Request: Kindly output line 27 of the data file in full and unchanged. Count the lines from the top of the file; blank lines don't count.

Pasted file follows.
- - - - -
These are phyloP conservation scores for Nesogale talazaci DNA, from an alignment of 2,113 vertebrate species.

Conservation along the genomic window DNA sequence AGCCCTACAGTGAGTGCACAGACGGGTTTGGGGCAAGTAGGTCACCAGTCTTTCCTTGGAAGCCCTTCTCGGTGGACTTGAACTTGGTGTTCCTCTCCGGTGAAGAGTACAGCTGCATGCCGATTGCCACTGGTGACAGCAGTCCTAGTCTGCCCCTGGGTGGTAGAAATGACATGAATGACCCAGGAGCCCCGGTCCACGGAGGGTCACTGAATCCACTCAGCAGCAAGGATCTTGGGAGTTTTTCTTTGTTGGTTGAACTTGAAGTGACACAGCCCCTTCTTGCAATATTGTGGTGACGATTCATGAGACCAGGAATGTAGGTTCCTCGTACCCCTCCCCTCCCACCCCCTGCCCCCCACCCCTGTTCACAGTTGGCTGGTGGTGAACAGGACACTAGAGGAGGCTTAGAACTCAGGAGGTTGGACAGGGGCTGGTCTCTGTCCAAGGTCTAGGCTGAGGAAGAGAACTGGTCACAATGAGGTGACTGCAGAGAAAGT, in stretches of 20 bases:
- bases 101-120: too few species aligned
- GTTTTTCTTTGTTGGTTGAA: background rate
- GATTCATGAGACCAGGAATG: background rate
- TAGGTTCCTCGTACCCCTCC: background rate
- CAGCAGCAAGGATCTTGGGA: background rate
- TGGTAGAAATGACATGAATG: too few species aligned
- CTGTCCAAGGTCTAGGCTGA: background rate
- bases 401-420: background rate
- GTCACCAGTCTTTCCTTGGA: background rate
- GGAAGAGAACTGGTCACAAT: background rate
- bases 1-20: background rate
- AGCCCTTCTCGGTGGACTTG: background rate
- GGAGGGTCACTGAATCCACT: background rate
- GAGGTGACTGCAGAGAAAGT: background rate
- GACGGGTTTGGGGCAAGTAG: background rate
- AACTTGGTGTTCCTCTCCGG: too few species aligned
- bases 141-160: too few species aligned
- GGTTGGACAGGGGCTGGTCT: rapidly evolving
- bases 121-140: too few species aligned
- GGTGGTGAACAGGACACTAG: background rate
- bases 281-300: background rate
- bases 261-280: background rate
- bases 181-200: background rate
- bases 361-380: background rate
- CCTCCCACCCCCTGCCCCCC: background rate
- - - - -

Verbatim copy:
- CCTCCCACCCCCTGCCCCCC: background rate